The decline of traditional advertising is well documented at this point. Most consumers avoid ads at all costs and are more suspicious of marketing messages than ever before. But this doesn’t mean the advertising game is dead completely. One particular tactic that is generating results is native advertising. As a less-intrusive form of advertising, it can offer a lot of value to consumers, but it often requires thinking outside the box a bit.
For these reasons, brands are choosing to invest more of their advertising budget into native advertising. While digital ad spending has seen only a modest increase over the last five years, native advertising spending has more than doubled.
So how exactly do you work native advertising into your content marketing strategy?
What Is Native Advertising?
Native advertising is a term used to describe a type of advertising that blends in with the rest of the content on a website or publication.
Unlike standard in-content advertising, native advertising is usually not recognizable at first glance. This fact also means it can be more effective than traditional display ads.
Web users of today have become “banner blind.” In other words, they’re so used to seeing advertisements on webpages that they automatically filter them out so they can focus on the content.
The use of ad-blockers is also on the rise. Over 200 million users of these tools now don’t see display ads at all. It’s becoming more and more difficult to reach people through traditional advertising online.
Native advertising, on the other hand, is woven into the content itself. So, there’s a much better chance of the message being seen and consumed.
Types of native advertising include sponsored posts, advertorials, and branded content.
Native Advertising Examples
Native advertising may appear in many forms including in blog posts and other on-site textual content, in videos, and on social media.
To give you a better idea of what exactly native advertising is, here are some common examples:
The last decade has seen the rise of the YouTube entrepreneur. It’s no longer necessary to be a successful actor or presenter to make money on-screen. YouTube has a built-in monetization platform. It enables video creators to make money from ads played at intervals throughout the main content. These are the traditional ads we’re all used to.
But another way that many YouTube stars make an income is by partnering with brands when they produce content. This relationship benefits both parties. The video creator receives another source of income. And the brand reaches a wider audience and the endorsement of the YouTuber.
This sponsorship can take different forms. It may be an announcement at the start of a general video that it has been sponsored by a particular brand. Or, the product or service may feature in the video (such as a particular brand of soda being consumed by the video creator).
And, of course, these sponsored videos can appear on many different platforms, not only YouTube.
Sponsored Blog Posts
Sponsored blog posts work in a very similar way to sponsored videos. A brand will choose to partner with a particular blogger to increase their exposure.
A sponsored blog post could be completely about the product or brand in question. Or, it may simply be mentioned in passing. Either way, the brand benefits from the SEO boost of a link to their site, as well as the endorsement of the blogger.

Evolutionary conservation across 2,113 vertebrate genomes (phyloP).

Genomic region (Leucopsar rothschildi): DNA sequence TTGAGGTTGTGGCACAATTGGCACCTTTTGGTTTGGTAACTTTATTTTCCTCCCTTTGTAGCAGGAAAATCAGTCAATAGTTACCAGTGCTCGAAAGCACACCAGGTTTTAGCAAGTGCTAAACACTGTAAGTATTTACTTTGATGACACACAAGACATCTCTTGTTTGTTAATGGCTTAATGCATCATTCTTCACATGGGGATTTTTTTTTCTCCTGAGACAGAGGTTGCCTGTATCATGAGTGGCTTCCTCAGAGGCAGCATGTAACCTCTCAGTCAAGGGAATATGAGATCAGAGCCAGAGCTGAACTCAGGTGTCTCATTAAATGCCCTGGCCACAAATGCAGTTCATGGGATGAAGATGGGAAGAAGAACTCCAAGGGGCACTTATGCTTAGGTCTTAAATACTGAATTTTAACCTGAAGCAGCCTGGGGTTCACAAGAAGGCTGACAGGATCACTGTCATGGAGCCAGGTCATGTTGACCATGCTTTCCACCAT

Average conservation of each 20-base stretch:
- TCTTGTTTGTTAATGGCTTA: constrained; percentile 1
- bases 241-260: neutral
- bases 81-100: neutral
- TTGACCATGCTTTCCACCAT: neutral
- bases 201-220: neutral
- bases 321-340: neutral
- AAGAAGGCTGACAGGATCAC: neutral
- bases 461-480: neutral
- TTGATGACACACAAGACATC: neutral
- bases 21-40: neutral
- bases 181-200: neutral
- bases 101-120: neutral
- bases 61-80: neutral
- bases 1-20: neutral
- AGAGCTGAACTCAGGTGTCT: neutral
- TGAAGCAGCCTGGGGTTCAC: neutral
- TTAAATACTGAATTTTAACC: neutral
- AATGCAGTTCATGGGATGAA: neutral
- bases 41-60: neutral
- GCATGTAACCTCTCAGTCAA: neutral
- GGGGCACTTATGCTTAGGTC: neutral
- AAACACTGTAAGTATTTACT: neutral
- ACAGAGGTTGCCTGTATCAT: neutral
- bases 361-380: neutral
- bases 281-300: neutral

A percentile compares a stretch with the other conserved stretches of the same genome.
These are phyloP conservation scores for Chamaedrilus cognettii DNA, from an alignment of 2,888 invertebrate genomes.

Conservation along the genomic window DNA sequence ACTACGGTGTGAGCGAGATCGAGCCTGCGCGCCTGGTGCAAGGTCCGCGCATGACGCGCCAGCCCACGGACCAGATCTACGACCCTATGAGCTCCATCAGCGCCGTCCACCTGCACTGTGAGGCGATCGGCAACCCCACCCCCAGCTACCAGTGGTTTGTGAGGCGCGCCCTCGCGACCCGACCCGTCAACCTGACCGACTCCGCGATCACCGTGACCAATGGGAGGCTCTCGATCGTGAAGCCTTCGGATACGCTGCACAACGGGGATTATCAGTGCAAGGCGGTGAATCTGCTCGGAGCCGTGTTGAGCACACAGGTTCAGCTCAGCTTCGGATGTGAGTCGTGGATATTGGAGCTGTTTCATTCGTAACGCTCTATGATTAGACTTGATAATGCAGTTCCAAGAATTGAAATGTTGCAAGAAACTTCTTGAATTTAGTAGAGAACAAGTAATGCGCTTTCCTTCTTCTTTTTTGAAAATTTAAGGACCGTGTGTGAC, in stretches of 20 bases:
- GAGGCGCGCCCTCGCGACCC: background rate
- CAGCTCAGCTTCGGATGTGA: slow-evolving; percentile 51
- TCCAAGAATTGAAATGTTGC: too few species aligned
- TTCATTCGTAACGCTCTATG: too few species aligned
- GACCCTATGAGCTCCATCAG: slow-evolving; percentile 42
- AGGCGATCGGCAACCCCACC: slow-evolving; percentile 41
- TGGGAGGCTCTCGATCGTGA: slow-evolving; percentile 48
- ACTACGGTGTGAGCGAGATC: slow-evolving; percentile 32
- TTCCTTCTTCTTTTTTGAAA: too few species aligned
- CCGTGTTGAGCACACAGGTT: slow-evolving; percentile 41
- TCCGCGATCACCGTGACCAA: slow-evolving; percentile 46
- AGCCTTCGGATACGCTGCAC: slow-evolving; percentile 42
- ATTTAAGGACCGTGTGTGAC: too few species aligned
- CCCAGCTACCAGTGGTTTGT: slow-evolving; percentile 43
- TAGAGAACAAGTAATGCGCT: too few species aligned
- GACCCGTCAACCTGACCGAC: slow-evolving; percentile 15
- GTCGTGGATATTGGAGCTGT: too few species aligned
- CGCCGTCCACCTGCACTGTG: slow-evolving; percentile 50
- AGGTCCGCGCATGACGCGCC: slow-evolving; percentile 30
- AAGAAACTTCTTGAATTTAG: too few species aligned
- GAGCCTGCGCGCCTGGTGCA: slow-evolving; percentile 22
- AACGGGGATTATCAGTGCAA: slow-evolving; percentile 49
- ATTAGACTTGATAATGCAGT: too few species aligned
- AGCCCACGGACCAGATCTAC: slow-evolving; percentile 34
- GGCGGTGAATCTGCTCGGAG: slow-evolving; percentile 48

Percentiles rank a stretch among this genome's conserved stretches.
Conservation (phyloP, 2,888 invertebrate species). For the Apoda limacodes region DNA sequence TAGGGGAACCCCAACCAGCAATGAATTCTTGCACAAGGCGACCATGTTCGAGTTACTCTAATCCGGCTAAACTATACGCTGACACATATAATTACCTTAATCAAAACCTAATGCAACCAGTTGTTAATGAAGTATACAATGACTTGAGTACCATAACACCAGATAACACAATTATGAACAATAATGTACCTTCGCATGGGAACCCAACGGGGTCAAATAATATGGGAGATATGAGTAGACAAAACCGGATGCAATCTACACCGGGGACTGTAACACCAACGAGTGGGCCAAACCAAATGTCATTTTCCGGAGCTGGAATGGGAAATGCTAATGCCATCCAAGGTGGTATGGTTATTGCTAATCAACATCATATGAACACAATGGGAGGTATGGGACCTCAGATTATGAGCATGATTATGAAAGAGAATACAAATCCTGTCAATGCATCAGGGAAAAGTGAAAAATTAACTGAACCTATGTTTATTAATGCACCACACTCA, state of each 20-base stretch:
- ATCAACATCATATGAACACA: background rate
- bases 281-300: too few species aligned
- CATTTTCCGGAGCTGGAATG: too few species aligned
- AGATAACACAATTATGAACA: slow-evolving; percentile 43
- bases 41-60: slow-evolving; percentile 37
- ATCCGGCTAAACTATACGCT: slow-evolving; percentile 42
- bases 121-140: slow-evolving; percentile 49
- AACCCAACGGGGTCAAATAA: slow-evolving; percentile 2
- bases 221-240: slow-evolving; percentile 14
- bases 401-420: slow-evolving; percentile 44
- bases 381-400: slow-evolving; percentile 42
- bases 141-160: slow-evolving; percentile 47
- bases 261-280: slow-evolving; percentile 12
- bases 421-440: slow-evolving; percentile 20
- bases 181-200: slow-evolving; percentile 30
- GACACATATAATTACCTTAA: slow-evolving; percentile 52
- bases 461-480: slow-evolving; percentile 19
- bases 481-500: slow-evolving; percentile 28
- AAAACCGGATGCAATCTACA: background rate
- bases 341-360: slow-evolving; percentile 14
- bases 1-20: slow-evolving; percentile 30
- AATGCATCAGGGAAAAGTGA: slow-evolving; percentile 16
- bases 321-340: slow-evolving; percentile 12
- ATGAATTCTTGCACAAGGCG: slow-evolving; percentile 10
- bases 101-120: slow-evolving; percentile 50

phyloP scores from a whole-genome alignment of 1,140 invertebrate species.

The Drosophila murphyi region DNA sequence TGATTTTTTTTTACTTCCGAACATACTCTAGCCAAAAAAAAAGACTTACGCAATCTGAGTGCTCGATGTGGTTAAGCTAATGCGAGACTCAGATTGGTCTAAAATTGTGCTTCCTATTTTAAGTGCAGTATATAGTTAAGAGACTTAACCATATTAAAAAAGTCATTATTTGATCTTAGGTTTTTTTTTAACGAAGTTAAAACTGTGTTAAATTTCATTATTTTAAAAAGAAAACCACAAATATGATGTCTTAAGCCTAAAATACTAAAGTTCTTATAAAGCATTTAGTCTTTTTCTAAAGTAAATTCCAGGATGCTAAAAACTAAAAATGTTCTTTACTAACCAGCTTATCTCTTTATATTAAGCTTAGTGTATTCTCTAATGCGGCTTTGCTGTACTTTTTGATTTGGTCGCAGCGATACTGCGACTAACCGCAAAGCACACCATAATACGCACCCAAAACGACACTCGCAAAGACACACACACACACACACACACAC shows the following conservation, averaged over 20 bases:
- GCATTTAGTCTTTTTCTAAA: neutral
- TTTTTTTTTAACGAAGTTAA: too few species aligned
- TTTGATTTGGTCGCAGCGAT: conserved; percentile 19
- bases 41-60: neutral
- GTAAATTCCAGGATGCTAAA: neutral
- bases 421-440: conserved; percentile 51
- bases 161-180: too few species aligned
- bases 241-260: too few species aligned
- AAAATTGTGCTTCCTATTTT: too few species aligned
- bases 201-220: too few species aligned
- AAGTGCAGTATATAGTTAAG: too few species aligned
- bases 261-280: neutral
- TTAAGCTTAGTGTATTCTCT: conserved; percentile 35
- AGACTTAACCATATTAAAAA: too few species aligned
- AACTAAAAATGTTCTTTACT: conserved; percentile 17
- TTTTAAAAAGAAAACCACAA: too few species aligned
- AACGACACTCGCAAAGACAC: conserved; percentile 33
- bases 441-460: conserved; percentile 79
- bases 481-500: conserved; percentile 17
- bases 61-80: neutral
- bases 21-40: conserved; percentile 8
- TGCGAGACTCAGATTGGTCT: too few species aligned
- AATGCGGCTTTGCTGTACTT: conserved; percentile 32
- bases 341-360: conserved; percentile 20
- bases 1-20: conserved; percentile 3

You’ve probably noticed sponsored products while browsing ecommerce sites like Amazon and eBay.
Just as brands can pay Google to display their website at the top of the organic search results, they can also pay ecommerce companies to display their products above those of their competitors.
Depending on the way this is managed by each individual site, it can sometimes not be immediately obvious which products are sponsored and which have naturally come up in your search.
Recommended content is another common form of native advertising. You’ve no doubt seen it while browsing around the web. It’s commonly seen on news and entertainment sites.
At the end of a piece of content, you’ll see a selection of links to other “recommended” content on another site. These sites have paid to have links to their content included on a network of other content sites.
Again, the relationship is mutually beneficial. The site linking out gets paid. And the sponsoring site gets more traffic.
The reader benefits, too, as they’re directed to more content that interests them.
How to Integrate Native Advertising into Your Content Strategy
Now you understand what native advertising is. So what do you do with it?
It’s helpful to think of native advertising as just another way to distribute your content. As well as writing to your email list and posting on social media, consider sponsoring some blog posts on other sites. Or use a native advertising platform like Taboola to distribute your content.
Brands are producing more and more content all the time. And the quality of all that content is improving, too, in order to remain competitive. But the audience isn’t really changing. There isn’t a significant increase in web users to consume all that content.
You still need to create great content. These native advertising examples aren’t a replacement for content marketing. In fact, they might warrant an increase in your content marketing budget.
Native advertising simply helps you get your best content in front of an audience who might otherwise have never seen it.
To be effective, native content needs to be planned and executed in the same way as any other piece of content you put online.
Investing in a robust content marketing platform is the answer for many enterprises and large content teams. With sophisticated planning, management, and analysis tools, DivvyHQ is a “best of breed” system to assist in your content strategy.